The authority of the modern head of household has declined drastically from his once great position of glory, although in name the male is still the undisputed king of the home it is just not so in fact. The requirements of work and post-work bonding extract a heavy toll from the man, he spends most of his time during the week at work, often staying late or attending after work get togethers in bars which are an integral part of work and can spell success or failure for a company employee (if a man comes home from work early the wife is usually worried that he is not fitting in at the work). On weekends he usually works a half day Saturday and may even swing by the office on Sunday to show allegiance to the company. At home he is little more than a shadow of a father who has no time to wield his authority. Though this shift to a mother dominated household has displaced the father¡¯s authority at home, outside in the business world male dominance is still a harsh reality.
The role of the woman in the family has also undergone considerable changes. Traditionally her role was similar to that of a slave, her main purpose in life was to produce a male heir and oversee the running of the inside of the house. Infertile or impure wives ran the risk of being sent back, they were also bound to follow a set of rules which forbid them from; frequently appearing in public, being irreverent to the parents in law, speaking excessively and acting frivolously as such behavior could bring shame on the house.
Japan¡¯s emergence as a modern industrial power has moved the mother into the vacuum created by the father¡¯s absence and has resulted in a matriarchal environment in the home. The mother¡¯s new role makes her a virtual slave to her children in their younger years (using baby-sitters is considered child neglect) and leaves her abandoned as the children begin school. In the old model the family was a place to exchange news and ideas while sharing a meal, now the father is absent from the dinner table most of the time and the kids spend the majority of the day in school or in a ¡°juku¡± (an after school private institute which prepares the child for eventual entry into a university). The bored mother not being burdened by house work in a small Japanese style house usually seeks entertainment in local organizations or through a part time job while the kids are in school and fawns over them excessively while they are home.
The modern family generally does not live with their parents anymore but the parents now sometimes live with their children. The new power of the mother has made her less willing to heed the advice of mother in-laws when they come to visit. And economic concerns have reduced the size of the modern Japanese family, in 1989 the average number of children was 1.7; this reduction of children means they no longer have many brothers and sisters to relate to and instead bond primarily with their mother. Eventual separation is becoming increasingly difficult for both the mothers and the children.
GETTING DOWN TO BUSINESS
¡°Ie¡± entails much more than just the living members of a family; it embodies all the ancestors of the family to date and all the descendants to come. The ancestors are revered for having done their part in the continuation of the family line and are frequently the object of rituals honoring their memory. The current living members of the family are expected to act appropriately to uphold the good name of the family heritage. The descendants to come are the driving force behind the dedication felt by the various members; all that is done is for the maintenance and improvement of the household and those who will inherit it.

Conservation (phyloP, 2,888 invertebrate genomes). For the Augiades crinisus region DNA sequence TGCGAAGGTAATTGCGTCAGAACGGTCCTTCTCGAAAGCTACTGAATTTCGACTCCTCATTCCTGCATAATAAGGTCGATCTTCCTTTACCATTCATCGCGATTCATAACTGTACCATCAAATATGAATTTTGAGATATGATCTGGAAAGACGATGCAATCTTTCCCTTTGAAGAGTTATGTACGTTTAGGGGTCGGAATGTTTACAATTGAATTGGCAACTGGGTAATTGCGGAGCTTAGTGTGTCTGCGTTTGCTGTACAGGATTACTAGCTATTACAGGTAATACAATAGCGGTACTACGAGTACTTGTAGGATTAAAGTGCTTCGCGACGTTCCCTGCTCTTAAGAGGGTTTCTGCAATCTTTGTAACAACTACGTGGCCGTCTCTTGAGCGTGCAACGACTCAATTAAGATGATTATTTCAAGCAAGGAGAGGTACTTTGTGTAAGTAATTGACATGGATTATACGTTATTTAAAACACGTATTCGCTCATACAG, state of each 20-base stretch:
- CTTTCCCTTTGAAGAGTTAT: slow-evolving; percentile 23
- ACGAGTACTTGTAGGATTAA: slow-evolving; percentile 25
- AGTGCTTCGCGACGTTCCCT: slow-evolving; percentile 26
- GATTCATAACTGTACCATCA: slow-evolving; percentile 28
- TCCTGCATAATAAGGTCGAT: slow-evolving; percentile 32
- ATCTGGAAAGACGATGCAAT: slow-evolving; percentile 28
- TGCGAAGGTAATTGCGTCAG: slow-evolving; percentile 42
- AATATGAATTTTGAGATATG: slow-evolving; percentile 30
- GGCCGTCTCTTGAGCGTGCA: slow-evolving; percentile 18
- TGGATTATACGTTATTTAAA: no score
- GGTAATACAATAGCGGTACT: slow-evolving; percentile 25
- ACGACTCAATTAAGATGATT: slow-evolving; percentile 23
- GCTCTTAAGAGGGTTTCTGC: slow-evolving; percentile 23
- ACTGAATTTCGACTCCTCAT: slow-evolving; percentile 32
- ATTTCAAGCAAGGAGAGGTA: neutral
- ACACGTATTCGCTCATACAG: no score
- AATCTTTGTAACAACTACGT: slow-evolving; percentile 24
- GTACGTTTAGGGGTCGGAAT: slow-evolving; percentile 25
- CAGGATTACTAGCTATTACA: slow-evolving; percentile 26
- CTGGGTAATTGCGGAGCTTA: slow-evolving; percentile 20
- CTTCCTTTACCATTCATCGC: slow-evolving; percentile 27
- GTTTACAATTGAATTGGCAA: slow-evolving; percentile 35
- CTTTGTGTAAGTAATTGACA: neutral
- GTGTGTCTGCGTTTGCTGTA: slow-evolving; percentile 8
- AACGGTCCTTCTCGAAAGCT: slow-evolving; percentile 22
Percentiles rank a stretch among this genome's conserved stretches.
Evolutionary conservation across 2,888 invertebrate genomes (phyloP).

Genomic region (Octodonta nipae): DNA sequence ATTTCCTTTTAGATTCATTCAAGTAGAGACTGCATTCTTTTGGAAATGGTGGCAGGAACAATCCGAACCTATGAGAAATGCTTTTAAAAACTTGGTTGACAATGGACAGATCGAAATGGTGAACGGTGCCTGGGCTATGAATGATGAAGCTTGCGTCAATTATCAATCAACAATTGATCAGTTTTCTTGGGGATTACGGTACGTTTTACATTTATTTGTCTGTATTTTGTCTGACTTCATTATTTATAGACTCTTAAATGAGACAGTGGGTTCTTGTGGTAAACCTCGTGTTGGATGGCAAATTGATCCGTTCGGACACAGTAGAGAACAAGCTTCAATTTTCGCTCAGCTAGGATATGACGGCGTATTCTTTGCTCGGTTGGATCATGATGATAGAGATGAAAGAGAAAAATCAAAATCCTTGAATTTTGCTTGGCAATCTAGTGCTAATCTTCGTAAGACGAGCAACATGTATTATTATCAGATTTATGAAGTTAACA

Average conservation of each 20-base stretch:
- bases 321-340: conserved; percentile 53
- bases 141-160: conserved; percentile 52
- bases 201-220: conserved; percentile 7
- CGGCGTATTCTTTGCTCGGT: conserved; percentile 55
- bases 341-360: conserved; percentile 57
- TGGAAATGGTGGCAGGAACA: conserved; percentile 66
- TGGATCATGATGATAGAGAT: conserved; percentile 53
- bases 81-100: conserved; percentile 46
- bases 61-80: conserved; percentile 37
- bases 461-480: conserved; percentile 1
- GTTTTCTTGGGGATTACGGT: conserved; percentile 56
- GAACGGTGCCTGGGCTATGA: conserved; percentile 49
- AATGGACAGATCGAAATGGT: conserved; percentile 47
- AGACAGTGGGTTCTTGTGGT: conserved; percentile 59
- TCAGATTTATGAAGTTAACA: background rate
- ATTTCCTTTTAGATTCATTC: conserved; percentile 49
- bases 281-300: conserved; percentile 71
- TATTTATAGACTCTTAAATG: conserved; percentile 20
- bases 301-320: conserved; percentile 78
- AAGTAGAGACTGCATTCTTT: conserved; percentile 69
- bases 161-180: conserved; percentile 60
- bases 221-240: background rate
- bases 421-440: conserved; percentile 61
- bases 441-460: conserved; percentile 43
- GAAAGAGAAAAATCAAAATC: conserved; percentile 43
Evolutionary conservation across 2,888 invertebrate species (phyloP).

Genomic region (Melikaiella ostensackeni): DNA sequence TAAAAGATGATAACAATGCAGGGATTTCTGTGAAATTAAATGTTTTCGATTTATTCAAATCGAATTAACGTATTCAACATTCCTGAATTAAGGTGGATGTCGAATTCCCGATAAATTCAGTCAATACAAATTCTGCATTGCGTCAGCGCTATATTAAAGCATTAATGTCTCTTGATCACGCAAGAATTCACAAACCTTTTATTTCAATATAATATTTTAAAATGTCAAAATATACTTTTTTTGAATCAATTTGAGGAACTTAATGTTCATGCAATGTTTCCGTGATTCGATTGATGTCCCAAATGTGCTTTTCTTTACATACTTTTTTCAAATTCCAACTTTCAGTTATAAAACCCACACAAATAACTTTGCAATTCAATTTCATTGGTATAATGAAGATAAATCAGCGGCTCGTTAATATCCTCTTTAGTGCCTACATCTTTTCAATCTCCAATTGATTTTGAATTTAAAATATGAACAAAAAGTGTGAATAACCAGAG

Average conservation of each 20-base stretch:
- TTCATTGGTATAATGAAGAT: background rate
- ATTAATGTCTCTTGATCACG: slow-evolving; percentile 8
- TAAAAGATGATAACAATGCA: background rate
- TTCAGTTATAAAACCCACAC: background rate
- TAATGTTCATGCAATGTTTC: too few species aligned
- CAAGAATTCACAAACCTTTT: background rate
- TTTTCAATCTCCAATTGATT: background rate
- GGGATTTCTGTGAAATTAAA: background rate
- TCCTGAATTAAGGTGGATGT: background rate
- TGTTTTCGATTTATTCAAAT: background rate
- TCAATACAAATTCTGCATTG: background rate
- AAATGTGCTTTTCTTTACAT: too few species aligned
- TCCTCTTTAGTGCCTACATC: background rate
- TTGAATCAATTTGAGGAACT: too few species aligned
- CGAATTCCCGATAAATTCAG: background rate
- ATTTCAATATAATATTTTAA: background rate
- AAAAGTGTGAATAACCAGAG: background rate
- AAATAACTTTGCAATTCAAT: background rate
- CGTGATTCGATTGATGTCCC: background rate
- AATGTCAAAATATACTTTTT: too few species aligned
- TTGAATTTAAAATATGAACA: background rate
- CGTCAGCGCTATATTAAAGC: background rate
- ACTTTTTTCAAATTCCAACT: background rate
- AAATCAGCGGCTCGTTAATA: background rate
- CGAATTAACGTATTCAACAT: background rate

In order to fulfill the heavy responsibility of maintaining and improving the family assets and stature, and providing a host of quality heirs to continue the tradition the family must be managed in a sound manner by a family head capable of making rational decisions, much the same way a company¡¯s operation is run. To insure this, the family too is run very much like a business.
In the case of a family business, it¡¯s operation is frequently left up to the eldest son, should that son fail to be diligent he is subject to being removed from head ship of the business and another suitable successor will be found. In such cases where there is no second son to take over responsibility a suitable replacement will be adopted (generally a cousin or other relative) and will be installed as the family¡¯s successor. The displaced son will, in extreme cases be disowned, or in mild cases be given five percent of the family¡¯s assets and be sent off to start his own branch of the family. In other words, rather than blindly giving the head position in the family business to the next heir regardless of his ability, he must first prove his ability to run the business profitably and then he is given a free reign. Clearly the overriding concern in this case is the family¡¯s assets which have importance over heirs in the bloodline.
In times past barren brides were sent back to her parents; today few would openly admit that kind of attitude persists but the stark reality is that women who are known to be infertile have a very low rate of marriage. Another fact not readily admitted is the high number of arranged marriages, in 1987 it was estimated that forty percent of all marriages were arranged although few readily admitted they married for reasons other than love. A woman¡¯s education prepares her from an early age to be a wife, instilling in her the thought that a woman¡¯s main objective in life is to get married and have children. Indeed if a woman doesn¡¯t get married by the time she is twenty six she is considered a bit strange. The majority of positions available for college graduate women in Japan are only available for young women; it is assumed that they will all get married by the late twenties and quit work. The common practice in the west of living together is not so common in Japan; it is believed by most to be okay, but few are interested in trying it themselves. It goes against the principles instilled in women about life¡¯s objective and does not contribute to the ¡°ie¡±.